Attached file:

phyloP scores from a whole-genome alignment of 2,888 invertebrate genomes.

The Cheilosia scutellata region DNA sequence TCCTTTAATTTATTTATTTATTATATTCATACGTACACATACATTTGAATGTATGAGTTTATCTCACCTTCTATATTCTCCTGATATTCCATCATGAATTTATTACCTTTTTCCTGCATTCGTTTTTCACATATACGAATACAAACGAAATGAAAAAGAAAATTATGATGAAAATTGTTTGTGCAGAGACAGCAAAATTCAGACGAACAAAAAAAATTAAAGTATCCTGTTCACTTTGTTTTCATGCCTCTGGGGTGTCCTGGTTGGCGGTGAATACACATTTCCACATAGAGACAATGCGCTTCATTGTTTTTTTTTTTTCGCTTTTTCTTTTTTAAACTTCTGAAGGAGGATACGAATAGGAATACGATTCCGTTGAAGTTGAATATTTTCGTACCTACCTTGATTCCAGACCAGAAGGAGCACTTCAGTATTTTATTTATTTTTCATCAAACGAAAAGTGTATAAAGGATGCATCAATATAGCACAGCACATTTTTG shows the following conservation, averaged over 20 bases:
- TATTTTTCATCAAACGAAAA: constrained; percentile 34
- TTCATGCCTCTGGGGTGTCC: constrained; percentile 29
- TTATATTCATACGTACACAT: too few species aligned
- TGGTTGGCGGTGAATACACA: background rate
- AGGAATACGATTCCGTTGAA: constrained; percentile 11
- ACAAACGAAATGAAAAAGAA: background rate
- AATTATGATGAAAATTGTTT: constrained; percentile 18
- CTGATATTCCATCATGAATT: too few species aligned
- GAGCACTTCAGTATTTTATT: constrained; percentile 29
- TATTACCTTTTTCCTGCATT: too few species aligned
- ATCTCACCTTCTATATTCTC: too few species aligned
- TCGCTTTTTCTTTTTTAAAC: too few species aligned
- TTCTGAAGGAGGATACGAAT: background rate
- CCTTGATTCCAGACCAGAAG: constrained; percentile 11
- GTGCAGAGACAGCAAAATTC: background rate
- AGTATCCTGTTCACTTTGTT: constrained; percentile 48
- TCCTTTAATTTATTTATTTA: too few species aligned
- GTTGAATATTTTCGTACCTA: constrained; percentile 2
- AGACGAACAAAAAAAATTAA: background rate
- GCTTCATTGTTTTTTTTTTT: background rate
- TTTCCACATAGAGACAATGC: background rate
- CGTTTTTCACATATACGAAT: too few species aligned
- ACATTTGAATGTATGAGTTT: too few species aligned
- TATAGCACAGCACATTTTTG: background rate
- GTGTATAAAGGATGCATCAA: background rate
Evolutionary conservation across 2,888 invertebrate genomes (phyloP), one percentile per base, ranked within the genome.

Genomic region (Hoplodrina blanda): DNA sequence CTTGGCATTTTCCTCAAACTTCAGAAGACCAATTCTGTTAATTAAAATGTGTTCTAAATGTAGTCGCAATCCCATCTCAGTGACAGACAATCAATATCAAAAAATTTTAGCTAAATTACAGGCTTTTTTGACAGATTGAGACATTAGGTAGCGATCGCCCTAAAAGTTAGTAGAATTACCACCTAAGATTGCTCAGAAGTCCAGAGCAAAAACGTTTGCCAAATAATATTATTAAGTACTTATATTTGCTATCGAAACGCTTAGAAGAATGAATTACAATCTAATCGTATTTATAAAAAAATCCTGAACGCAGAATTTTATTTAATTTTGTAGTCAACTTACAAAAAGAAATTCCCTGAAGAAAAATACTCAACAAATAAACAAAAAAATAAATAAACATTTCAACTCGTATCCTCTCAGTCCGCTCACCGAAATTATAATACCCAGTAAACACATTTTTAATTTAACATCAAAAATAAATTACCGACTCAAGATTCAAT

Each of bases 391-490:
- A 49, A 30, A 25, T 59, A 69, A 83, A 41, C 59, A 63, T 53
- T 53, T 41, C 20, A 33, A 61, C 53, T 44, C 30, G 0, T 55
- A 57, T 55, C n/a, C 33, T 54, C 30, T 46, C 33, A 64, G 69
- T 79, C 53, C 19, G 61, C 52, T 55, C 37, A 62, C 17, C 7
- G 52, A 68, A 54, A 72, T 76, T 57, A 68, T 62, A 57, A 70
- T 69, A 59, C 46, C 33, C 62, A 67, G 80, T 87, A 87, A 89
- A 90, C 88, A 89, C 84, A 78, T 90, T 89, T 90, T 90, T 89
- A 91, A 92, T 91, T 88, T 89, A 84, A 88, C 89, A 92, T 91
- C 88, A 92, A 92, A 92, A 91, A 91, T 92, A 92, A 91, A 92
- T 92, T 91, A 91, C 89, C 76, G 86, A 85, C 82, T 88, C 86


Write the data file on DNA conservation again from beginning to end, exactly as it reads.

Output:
phyloP scores from a whole-genome alignment of 2,888 invertebrate genomes.

The Cheilosia scutellata region DNA sequence TCCTTTAATTTATTTATTTATTATATTCATACGTACACATACATTTGAATGTATGAGTTTATCTCACCTTCTATATTCTCCTGATATTCCATCATGAATTTATTACCTTTTTCCTGCATTCGTTTTTCACATATACGAATACAAACGAAATGAAAAAGAAAATTATGATGAAAATTGTTTGTGCAGAGACAGCAAAATTCAGACGAACAAAAAAAATTAAAGTATCCTGTTCACTTTGTTTTCATGCCTCTGGGGTGTCCTGGTTGGCGGTGAATACACATTTCCACATAGAGACAATGCGCTTCATTGTTTTTTTTTTTTCGCTTTTTCTTTTTTAAACTTCTGAAGGAGGATACGAATAGGAATACGATTCCGTTGAAGTTGAATATTTTCGTACCTACCTTGATTCCAGACCAGAAGGAGCACTTCAGTATTTTATTTATTTTTCATCAAACGAAAAGTGTATAAAGGATGCATCAATATAGCACAGCACATTTTTG shows the following conservation, averaged over 20 bases:
- TATTTTTCATCAAACGAAAA: constrained; percentile 34
- TTCATGCCTCTGGGGTGTCC: constrained; percentile 29
- TTATATTCATACGTACACAT: too few species aligned
- TGGTTGGCGGTGAATACACA: background rate
- AGGAATACGATTCCGTTGAA: constrained; percentile 11
- ACAAACGAAATGAAAAAGAA: background rate
- AATTATGATGAAAATTGTTT: constrained; percentile 18
- CTGATATTCCATCATGAATT: too few species aligned
- GAGCACTTCAGTATTTTATT: constrained; percentile 29
- TATTACCTTTTTCCTGCATT: too few species aligned
- ATCTCACCTTCTATATTCTC: too few species aligned
- TCGCTTTTTCTTTTTTAAAC: too few species aligned
- TTCTGAAGGAGGATACGAAT: background rate
- CCTTGATTCCAGACCAGAAG: constrained; percentile 11
- GTGCAGAGACAGCAAAATTC: background rate
- AGTATCCTGTTCACTTTGTT: constrained; percentile 48
- TCCTTTAATTTATTTATTTA: too few species aligned
- GTTGAATATTTTCGTACCTA: constrained; percentile 2
- AGACGAACAAAAAAAATTAA: background rate
- GCTTCATTGTTTTTTTTTTT: background rate
- TTTCCACATAGAGACAATGC: background rate
- CGTTTTTCACATATACGAAT: too few species aligned
- ACATTTGAATGTATGAGTTT: too few species aligned
- TATAGCACAGCACATTTTTG: background rate
- GTGTATAAAGGATGCATCAA: background rate
Evolutionary conservation across 2,888 invertebrate genomes (phyloP), one percentile per base, ranked within the genome.

Genomic region (Hoplodrina blanda): DNA sequence CTTGGCATTTTCCTCAAACTTCAGAAGACCAATTCTGTTAATTAAAATGTGTTCTAAATGTAGTCGCAATCCCATCTCAGTGACAGACAATCAATATCAAAAAATTTTAGCTAAATTACAGGCTTTTTTGACAGATTGAGACATTAGGTAGCGATCGCCCTAAAAGTTAGTAGAATTACCACCTAAGATTGCTCAGAAGTCCAGAGCAAAAACGTTTGCCAAATAATATTATTAAGTACTTATATTTGCTATCGAAACGCTTAGAAGAATGAATTACAATCTAATCGTATTTATAAAAAAATCCTGAACGCAGAATTTTATTTAATTTTGTAGTCAACTTACAAAAAGAAATTCCCTGAAGAAAAATACTCAACAAATAAACAAAAAAATAAATAAACATTTCAACTCGTATCCTCTCAGTCCGCTCACCGAAATTATAATACCCAGTAAACACATTTTTAATTTAACATCAAAAATAAATTACCGACTCAAGATTCAAT

Each of bases 391-490:
- A 49, A 30, A 25, T 59, A 69, A 83, A 41, C 59, A 63, T 53
- T 53, T 41, C 20, A 33, A 61, C 53, T 44, C 30, G 0, T 55
- A 57, T 55, C n/a, C 33, T 54, C 30, T 46, C 33, A 64, G 69
- T 79, C 53, C 19, G 61, C 52, T 55, C 37, A 62, C 17, C 7
- G 52, A 68, A 54, A 72, T 76, T 57, A 68, T 62, A 57, A 70
- T 69, A 59, C 46, C 33, C 62, A 67, G 80, T 87, A 87, A 89
- A 90, C 88, A 89, C 84, A 78, T 90, T 89, T 90, T 90, T 89
- A 91, A 92, T 91, T 88, T 89, A 84, A 88, C 89, A 92, T 91
- C 88, A 92, A 92, A 92, A 91, A 91, T 92, A 92, A 91, A 92
- T 92, T 91, A 91, C 89, C 76, G 86, A 85, C 82, T 88, C 86